There’s nothing new in the world of decorating about using a larger-than-life colour on every wall, but that doesn’t mean it’s something we do lightly in our own homes. Whether you’re naturally adventurous with colour and need only a touch of inspiration or you’ve just started dipping your toes, read on for a handful of thoughts and ideas to help you dive in, focusing on our new-for-spring paint shade, Saffron.
At the heart of your home
Saffron’s ability to bring sunshine and warmth where there might not be any means that the first place you should consider using it wall to wall is in your entrance. What could say ‘welcome in’ more than such a cheery shade? Or brighten up a space that’s often lacking in natural light quite like yellow? Continue down the hallway and up the stairs and you’ll be carrying those same feelings into what, for many houses, is the literal heart of the home, making them perceptible from every room that leads off.
If your hallway and staircase are physically at the centre of your home, then the kitchen and the living room are its metaphorical heart. Top-to-toe yellow might feel incredibly daring in rooms you spend so much time in, but actually, you’ll be following in the tried-and-tested footsteps of many before you. The great tastemaker and co-owner of Sibyl Colefax & John Fowler, Nancy Lancaster, painted her entire drawing room in a startling shade of yellow in the 1950s, prompting home-owners the country over to do the same. More recently, architect Ben Pentreath turned his once-white kitchen into a vibrantly yellow space (stopping off at mustard along the way. And, in fact, if you’re looking for more inspiration, Ben’s books ‘English Decoration’ and ‘English Houses’ are both full of examples of yellow rooms). The effect? You’ll be drawn into these spaces by the alluring promise of the warmth waiting there.
In a tucked-away space
If you want to try wall-to-wall Saffron but you either don’t want to use such a strong shade in a really big way or you’re attached to the colours you already have in the above mentioned rooms, then consider one of the spaces you use less. You might not want to paint this stimulating shade in your own bedroom, but guest bedrooms, downstairs loos and even cupboards are all places you’ll personally be spending very little time, making them perfect for experimentation. If you get it wrong, you won’t be constantly reminded.
More than that though, these are rooms that can often feel a little forgotten, partly because they’re not lived in very often and partly because we tend to focus all our decorating attention (and budget) on the main rooms. Brave colour is a very simple way to give them some personality – especially important in a guest bedroom, which you really don’t want to feel like an afterthought.
Turning down the volume
If you’ve just painted Saffron all over and you’re worried that you’ve made a mistake (or, indeed, you haven’t reached the painting stage because you’re paralysed by fear), then don’t worry – there are some things you can do.
First things first, hold your nerve. Any colour, but especially a very strong one like Saffron, can look wrong when it’s the only thing in the room. By the time you’ve moved your furniture back in and filled the space with all your bits and bobs, you likely won’t notice the wall colour as much and it’ll fade into the backdrop of everyday life. A gallery wall is also a particularly excellent way to break up the expanse of yellow and make it less of a focus.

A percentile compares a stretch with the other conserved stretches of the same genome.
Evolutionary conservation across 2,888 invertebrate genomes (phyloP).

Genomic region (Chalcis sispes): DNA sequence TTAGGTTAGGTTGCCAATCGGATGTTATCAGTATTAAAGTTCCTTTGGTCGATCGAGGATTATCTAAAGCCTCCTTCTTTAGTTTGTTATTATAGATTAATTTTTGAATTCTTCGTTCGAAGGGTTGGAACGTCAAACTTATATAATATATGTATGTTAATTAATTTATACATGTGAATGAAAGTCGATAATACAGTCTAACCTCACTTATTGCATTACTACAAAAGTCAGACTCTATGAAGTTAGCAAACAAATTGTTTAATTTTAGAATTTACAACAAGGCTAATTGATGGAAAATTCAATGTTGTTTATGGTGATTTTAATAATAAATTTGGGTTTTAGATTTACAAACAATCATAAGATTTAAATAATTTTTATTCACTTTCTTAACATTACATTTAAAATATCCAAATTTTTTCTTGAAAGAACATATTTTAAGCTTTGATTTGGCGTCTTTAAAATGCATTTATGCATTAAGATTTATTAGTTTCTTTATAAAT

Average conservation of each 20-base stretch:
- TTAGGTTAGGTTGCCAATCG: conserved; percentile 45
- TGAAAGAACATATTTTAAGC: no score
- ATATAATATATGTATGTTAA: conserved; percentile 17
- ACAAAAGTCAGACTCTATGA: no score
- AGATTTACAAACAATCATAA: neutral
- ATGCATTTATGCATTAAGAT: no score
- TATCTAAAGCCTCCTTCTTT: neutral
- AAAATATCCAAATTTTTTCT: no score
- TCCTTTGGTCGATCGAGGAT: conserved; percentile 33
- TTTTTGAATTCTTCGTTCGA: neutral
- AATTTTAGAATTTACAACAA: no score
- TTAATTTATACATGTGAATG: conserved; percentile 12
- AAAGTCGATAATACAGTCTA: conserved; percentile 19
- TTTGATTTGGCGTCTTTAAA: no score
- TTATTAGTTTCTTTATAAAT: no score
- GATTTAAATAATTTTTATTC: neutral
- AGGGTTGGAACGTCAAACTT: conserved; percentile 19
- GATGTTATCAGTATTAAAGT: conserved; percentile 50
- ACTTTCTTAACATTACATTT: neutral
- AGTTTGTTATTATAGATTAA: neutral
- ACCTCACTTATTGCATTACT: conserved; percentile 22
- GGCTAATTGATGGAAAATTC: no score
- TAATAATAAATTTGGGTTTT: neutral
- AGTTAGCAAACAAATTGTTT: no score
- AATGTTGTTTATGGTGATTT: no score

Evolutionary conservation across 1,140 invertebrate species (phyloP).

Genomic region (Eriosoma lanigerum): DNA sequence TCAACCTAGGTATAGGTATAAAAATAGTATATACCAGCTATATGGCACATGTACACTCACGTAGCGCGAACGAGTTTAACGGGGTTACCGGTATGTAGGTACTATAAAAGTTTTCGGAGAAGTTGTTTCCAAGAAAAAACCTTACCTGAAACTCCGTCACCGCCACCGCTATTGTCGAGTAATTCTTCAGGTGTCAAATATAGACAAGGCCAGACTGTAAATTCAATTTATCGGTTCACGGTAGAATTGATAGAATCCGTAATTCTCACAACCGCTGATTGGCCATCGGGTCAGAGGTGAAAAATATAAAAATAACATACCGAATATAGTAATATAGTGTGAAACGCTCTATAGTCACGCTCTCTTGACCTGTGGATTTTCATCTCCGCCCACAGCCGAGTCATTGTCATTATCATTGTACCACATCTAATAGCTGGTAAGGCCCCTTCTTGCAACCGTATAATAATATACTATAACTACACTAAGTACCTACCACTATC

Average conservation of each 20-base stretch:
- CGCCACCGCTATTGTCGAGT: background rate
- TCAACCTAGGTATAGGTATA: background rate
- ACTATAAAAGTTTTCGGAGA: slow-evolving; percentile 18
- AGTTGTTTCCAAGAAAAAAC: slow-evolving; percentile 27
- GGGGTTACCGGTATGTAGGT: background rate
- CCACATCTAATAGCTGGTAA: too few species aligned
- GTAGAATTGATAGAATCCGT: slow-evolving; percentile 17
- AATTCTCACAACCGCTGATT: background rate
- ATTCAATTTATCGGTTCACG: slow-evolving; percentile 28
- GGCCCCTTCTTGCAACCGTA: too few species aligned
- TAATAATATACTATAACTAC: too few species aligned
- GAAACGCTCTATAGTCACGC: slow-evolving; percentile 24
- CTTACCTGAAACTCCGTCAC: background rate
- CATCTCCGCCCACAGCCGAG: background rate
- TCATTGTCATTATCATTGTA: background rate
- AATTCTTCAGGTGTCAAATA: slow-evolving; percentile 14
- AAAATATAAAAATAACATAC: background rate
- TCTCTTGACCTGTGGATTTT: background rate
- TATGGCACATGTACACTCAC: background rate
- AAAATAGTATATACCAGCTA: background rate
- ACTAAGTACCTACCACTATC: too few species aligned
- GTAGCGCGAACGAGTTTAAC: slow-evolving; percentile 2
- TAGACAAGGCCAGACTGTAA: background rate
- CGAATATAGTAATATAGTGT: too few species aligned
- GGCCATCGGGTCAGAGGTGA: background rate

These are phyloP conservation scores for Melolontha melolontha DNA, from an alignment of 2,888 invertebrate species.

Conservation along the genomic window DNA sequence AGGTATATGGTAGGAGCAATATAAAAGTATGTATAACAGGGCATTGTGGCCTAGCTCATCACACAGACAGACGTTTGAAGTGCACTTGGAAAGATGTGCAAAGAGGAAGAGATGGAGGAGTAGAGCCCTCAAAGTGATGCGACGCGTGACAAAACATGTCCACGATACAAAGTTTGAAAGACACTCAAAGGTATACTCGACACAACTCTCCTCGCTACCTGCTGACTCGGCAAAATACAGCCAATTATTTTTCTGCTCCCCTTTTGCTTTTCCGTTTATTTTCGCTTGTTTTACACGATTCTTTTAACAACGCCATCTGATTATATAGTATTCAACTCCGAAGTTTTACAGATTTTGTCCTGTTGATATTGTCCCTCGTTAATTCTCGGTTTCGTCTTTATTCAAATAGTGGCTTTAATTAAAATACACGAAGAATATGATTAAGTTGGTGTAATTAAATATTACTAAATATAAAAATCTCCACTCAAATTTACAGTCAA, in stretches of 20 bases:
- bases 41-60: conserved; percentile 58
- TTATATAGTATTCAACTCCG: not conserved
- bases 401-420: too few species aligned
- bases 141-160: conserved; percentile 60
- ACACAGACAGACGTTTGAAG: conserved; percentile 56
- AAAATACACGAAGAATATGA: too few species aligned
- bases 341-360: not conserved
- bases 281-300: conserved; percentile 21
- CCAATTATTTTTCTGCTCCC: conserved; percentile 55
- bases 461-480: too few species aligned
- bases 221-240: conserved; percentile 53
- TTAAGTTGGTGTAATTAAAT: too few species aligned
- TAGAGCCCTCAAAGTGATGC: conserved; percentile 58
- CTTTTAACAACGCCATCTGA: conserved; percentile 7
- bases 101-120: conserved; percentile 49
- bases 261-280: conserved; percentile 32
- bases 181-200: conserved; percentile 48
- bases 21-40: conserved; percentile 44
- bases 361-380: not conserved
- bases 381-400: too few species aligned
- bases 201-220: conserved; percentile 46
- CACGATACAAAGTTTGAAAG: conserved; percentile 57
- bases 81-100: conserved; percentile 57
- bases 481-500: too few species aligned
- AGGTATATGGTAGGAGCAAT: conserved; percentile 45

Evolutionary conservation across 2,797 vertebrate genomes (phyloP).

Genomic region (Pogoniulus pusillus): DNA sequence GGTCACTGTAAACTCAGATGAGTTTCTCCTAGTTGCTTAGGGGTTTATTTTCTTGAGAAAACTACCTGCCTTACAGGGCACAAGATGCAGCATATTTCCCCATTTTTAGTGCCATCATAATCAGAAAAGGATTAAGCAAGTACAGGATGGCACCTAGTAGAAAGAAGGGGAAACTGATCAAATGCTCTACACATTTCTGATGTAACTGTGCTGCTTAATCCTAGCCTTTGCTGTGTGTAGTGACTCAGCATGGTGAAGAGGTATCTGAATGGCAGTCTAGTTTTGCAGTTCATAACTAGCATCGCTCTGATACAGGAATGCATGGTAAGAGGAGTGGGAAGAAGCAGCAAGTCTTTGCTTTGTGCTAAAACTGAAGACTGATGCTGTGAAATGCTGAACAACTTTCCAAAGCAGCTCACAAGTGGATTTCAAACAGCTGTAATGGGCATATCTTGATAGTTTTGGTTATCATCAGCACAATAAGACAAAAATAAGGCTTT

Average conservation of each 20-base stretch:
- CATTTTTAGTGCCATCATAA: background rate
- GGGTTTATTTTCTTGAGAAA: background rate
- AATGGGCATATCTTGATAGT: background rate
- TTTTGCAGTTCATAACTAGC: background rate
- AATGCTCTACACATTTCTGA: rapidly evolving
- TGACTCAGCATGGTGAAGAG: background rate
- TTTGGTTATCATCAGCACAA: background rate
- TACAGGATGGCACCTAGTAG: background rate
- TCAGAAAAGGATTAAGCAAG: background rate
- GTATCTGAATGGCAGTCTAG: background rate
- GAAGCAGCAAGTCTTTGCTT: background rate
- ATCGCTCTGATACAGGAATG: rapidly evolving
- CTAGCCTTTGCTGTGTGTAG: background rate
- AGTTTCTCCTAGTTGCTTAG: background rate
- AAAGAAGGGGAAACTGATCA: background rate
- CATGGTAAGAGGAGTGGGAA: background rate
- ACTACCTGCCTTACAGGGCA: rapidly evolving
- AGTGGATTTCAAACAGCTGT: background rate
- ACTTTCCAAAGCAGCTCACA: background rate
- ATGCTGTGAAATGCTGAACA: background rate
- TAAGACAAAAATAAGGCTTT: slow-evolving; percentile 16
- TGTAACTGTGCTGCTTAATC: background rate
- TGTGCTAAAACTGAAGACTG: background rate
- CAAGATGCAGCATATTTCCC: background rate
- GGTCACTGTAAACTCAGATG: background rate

If you’re still concerned that so much Saffron will be too much, then consider limiting it to the bottom section of your room. Whether it’s panelling that reaches part way up the wall, the area below the dado rail, or even the underside of a bathtub, when it’s below your eyeline, it’ll be less overwhelming.
In a kitchen, painting your cabinets in a bold colour can actually feel more powerful than if you painted it on the walls. That’s because your cabinetry literally juts out into the room and into the spotlight. So, if you’d like to err on the side of caution, use Saffron on the walls – which are more in the background by comparison and will be diluted by lots of cabinetry – instead. Or, just as with panelling and dados, use it on the floor cabinets only.
The perfect pairing
The key to making all-over Saffron work in one room is to decorate the rest of the rooms on that floor so they carry on in a similar way. A good rule of thumb is to choose paint colours that have the same kind of strength (like Aqua Blue, Cactus or Shale). But if you don’t fancy the idea of so many boldly-painted rooms, try a lighter but complementary shade (like Salt), then link back to the Saffron room by using it as an accent colour instead (more on that to come in our next Saffron blog). Looking for something in between? Try Lead Light or Honed Slate. Both are neutrals, but have the same intensity and earthiness as Saffron.
When it comes to ceilings and woodwork, there are a few ways you can go. The first would be to not choose another colour at all and paint everything the same – even your radiators. This is a good option if you have less-than-perfect architectural details that you don’t want to draw attention to as it’ll blend them into the walls. It might sound counterintuitive, but it’ll also help if your room’s on the small side by blurring the boundaries. Another option – and the most classic – is to pick a sympathetic white and use that for woodwork and ceilings. Salt pairs well with Saffron because it has similar warm undertones. You could also go for something half-way in between: Saffron from skirting upwards, stopping before the coving (or picture rail if your room’s tall enough), and Salt from then on. The third look uses a darker colour on the woodwork. This could be paint (try Ink, Charcoal or Walnut) or it could be a dark stain. Either way, this is the most dramatic route to go down.